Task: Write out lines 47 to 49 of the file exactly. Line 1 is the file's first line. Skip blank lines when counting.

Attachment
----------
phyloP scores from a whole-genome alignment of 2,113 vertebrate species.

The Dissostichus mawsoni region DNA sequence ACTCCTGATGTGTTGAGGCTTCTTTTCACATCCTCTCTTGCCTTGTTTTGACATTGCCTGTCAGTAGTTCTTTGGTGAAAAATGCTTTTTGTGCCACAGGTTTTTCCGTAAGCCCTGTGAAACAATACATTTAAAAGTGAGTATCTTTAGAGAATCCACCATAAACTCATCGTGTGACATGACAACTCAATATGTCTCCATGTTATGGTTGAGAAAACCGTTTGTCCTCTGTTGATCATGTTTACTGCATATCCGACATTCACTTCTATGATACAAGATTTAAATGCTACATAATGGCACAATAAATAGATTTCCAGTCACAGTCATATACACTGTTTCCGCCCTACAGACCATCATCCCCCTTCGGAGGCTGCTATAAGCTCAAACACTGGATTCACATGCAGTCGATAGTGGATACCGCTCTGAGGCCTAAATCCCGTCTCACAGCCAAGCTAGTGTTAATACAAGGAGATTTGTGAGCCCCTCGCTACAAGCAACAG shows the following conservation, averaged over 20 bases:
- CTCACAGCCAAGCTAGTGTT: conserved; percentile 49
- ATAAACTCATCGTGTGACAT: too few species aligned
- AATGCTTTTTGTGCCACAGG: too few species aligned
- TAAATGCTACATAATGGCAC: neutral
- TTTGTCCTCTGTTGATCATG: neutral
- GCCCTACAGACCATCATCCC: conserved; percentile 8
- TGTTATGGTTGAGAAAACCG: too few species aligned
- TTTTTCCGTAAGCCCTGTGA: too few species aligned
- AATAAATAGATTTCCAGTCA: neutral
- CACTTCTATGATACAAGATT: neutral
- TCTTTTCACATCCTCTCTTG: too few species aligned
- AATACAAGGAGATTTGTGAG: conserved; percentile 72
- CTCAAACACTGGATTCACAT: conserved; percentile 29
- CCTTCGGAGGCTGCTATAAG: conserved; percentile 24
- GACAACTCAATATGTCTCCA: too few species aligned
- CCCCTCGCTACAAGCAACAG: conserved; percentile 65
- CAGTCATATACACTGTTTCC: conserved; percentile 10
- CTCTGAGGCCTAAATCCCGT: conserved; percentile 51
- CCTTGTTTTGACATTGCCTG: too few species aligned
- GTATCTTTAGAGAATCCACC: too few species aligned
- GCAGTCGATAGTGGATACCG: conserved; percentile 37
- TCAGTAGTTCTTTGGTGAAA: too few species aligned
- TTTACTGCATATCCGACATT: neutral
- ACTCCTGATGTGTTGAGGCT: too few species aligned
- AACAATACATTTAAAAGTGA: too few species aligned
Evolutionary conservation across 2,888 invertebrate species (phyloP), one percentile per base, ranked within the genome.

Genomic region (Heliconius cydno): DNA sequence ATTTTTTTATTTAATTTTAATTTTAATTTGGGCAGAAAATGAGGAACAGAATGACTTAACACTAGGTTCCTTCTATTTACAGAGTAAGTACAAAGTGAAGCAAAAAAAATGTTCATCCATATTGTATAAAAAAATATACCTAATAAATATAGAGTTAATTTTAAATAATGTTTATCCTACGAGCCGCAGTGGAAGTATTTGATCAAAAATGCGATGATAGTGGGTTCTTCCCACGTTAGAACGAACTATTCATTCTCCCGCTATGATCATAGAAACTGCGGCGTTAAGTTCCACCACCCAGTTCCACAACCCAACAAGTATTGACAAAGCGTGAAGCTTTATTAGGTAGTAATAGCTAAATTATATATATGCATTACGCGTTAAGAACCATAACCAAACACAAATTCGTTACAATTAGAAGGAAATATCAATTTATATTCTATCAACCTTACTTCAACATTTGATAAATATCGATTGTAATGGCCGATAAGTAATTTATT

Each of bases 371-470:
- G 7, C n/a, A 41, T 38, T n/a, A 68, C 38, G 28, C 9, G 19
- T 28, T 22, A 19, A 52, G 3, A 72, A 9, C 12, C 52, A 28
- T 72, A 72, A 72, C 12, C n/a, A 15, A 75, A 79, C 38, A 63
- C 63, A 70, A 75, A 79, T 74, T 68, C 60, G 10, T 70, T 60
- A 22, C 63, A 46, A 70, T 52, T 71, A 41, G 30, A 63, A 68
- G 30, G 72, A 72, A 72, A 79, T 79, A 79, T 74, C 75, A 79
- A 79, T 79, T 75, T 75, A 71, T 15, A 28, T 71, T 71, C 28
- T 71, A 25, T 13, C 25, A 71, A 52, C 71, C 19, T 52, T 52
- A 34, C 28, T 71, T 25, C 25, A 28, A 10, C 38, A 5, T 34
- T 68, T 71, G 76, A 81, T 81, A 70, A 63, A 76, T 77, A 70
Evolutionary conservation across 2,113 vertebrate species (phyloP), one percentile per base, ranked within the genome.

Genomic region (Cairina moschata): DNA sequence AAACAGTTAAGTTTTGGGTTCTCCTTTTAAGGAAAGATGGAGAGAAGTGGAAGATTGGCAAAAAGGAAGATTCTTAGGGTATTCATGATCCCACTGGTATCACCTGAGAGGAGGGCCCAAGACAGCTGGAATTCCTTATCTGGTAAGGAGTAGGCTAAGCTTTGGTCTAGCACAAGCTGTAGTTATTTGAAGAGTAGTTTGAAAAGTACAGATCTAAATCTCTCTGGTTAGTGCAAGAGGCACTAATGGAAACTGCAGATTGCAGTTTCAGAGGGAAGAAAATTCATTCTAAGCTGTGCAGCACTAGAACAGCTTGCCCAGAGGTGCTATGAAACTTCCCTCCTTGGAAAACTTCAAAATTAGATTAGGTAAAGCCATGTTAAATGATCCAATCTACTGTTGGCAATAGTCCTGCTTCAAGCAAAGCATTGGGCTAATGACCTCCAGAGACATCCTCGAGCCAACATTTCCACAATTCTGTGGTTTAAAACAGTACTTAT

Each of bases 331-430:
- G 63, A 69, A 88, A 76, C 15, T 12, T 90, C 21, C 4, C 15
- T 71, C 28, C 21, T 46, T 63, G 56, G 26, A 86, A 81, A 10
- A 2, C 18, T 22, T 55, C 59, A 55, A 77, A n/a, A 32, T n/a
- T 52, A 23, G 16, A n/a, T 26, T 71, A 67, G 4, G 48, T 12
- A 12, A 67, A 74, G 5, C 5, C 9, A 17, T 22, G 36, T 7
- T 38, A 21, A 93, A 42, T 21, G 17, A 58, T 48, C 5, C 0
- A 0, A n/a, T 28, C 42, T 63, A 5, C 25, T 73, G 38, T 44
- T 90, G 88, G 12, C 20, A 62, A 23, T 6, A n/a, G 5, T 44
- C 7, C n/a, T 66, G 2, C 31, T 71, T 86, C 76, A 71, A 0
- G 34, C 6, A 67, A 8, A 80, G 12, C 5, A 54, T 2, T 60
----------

- T 52, A 23, G 16, A n/a, T 26, T 71, A 67, G 4, G 48, T 12
- A 12, A 67, A 74, G 5, C 5, C 9, A 17, T 22, G 36, T 7
- T 38, A 21, A 93, A 42, T 21, G 17, A 58, T 48, C 5, C 0